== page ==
UPDATE: Bishop Barron disappointed by Senate passage of Respect for Marriage Act
WASHINGTON (CNS) -- The chairman of the U.S. bishops' Committee on Laity, Marriage, Family Life and Youth said he was "gravely disappointed" by the U.S. Senate's passage of the Respect for Marriage Act.
Bishop Robert E. Barron of Winona-Rochester, Minnesota, said Dec. 1 that the measure "fails to include clear, comprehensive and affirmative conscience protections for religious organizations and individuals who uphold the sanctity of traditional marriage that are needed."
The Senate passed the bill Nov. 29 in a 61-36 vote. The U.S. House of Representatives approved the measure by a wide margin in July, but must vote again on the bill as amended by the Senate.
House passage of the revised legislation is expected, and President Joe Biden has said he will sign the bill into law.
Decades of social and legal developments "have torn sexuality, childbearing, and marriage from each other in the public consciousness," Bishop Barron said in statement released by the U.S. Conference of Catholic Bishops.
"Much of society has lost sight of the purpose of marriage and now equates it with adults' companionship," he said.
"We affirm our respect for the dignity of all engaged in this debate and acknowledge differing perspectives in our civil society," Bishop Barron added, "but the impact of this bill will only contribute to the diminishment of the sacredness and integrity of marriage in our society."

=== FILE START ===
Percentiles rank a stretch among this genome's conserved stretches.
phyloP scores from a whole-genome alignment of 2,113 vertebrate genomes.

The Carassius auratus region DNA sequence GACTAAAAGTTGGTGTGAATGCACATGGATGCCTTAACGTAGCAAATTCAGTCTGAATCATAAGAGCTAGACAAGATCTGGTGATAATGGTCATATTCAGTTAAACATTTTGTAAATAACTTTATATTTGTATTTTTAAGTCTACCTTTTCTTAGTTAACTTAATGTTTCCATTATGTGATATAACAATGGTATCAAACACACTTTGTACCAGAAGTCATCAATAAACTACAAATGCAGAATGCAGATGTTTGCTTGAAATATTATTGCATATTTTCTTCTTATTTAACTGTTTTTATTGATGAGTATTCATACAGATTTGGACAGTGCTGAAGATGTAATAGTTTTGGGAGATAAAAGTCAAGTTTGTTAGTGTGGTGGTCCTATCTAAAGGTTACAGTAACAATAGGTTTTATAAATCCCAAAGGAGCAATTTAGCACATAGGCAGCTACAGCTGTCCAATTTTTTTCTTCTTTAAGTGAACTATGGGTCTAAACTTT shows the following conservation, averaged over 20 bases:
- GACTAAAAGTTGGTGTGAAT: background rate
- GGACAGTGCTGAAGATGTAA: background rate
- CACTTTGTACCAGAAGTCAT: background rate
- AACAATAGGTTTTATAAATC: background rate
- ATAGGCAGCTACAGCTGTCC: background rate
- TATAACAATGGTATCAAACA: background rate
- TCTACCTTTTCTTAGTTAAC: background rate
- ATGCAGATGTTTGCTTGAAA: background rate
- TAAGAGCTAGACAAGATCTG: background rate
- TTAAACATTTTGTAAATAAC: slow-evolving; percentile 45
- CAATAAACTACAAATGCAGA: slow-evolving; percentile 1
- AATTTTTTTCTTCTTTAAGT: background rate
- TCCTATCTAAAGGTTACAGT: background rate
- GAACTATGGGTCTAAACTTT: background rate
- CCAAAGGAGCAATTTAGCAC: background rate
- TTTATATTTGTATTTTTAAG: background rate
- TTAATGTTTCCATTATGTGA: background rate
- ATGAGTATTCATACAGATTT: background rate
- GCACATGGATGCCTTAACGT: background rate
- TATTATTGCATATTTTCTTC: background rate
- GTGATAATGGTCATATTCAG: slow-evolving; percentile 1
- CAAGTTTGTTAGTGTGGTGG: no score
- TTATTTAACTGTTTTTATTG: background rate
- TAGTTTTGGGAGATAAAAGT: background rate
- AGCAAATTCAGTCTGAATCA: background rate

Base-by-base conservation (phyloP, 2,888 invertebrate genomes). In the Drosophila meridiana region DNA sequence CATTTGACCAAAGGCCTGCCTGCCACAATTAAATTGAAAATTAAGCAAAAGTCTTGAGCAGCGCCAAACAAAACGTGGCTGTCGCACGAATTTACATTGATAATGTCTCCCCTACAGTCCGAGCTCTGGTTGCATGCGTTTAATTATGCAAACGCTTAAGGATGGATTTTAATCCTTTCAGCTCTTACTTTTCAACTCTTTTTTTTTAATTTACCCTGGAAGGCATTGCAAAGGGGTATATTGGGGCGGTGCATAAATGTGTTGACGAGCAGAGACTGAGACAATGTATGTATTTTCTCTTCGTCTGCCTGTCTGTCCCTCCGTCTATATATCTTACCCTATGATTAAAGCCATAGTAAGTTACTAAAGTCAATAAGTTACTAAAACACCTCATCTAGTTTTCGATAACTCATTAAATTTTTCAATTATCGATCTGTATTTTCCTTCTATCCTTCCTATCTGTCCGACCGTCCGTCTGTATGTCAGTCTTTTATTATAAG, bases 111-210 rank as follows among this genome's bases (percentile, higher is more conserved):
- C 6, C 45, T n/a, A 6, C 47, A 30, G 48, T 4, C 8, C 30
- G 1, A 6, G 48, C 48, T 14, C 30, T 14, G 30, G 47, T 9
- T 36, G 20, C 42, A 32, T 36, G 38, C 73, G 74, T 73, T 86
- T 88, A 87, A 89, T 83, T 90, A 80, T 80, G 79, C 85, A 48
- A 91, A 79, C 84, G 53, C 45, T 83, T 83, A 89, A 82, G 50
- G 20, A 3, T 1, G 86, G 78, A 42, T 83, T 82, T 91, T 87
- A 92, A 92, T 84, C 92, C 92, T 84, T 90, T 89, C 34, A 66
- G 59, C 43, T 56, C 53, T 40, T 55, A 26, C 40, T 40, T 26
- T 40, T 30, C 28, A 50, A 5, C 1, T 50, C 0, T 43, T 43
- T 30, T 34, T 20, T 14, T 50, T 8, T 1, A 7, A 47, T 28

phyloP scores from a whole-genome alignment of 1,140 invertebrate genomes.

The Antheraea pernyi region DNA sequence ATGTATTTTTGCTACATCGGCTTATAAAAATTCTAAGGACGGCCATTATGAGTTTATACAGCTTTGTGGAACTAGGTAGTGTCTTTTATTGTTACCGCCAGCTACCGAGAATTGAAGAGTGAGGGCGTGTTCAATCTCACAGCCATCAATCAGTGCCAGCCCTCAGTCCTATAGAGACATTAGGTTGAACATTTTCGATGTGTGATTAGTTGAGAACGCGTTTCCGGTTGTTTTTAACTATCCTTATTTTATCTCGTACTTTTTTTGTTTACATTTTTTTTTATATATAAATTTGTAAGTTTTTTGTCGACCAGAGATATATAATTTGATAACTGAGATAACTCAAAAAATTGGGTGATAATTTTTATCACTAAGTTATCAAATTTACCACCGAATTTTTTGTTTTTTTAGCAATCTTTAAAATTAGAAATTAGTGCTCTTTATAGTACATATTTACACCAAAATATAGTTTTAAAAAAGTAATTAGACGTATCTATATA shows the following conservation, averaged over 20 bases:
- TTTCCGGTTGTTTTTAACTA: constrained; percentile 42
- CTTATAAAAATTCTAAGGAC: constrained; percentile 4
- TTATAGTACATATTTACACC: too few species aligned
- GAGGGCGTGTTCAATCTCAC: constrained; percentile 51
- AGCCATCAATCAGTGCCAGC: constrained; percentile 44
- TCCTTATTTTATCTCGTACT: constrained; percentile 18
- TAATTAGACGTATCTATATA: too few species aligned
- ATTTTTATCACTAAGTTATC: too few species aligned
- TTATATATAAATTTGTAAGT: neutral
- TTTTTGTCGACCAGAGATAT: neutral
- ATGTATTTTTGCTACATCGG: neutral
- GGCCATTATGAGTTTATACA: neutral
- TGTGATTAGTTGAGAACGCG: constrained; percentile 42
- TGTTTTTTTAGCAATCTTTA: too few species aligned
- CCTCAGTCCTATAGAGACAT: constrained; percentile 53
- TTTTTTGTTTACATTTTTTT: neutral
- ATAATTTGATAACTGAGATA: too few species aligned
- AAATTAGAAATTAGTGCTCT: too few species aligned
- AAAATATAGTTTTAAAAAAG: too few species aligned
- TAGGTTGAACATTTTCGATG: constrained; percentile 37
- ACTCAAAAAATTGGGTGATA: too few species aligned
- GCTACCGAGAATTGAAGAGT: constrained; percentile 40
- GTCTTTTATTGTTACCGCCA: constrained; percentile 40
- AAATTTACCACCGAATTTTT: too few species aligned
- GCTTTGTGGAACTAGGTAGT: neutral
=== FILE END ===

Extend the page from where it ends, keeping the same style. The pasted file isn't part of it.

Ahead of the Senate vote, Bishop Barron joined Cardinal Timothy M. Dolan of New York, chairman of the USCCB's Committee for Religious Liberty, in reiterating the bishops' " firm opposition" to the "misnamed" measure legalizing same-sex marriage.
In a Nov. 23 joint letter to all members of Congress, the chairmen said they were writing "to implore Congress to reverse course" on H.R. 8404, also known as RMA.
The letter said the bishops' opposition to the Respect for Marriage Act "by no means condones any hostility toward anyone who experiences same-sex attraction."
"Catholic teaching on marriage is inseparable from Catholic teaching on the inherent dignity and worth of every human being. To attack one is to attack the other. Congress must have the courage to defend both," the letter said.
The bill codifies the Supreme Court's 2015 ruling in Obergefell v. Hodges that found a constitutional right to same-sex marriage. It also codifies interracial marriage.
In a Nov. 17 statement after the bill advanced in the Senate, Cardinal Dolan called it "a bad deal for the many courageous Americans of faith and no faith who continue to believe and uphold the truth about marriage in the public square today."
"It is deeply concerning that the U.S. Senate has voted to proceed toward potential passage of the Respect for Marriage Act," he said. "(It) does not strike a balance that appropriately respects our nation's commitment to the fundamental right of religious liberty."
In their joint letter, Cardinal Dolan and Bishop Barron said the measure's "rejection of timeless truths about marriage is evident on its face and in its purpose." They repeated the cardinal's earlier point that it "would also betray our country’s commitment to the fundamental right of religious liberty."
The text of their letter and a lengthy detailed analysis by the USCCB on how the bill, if it becomes law, could endanger religious liberty can be found at https://bit.ly/3H22Z74.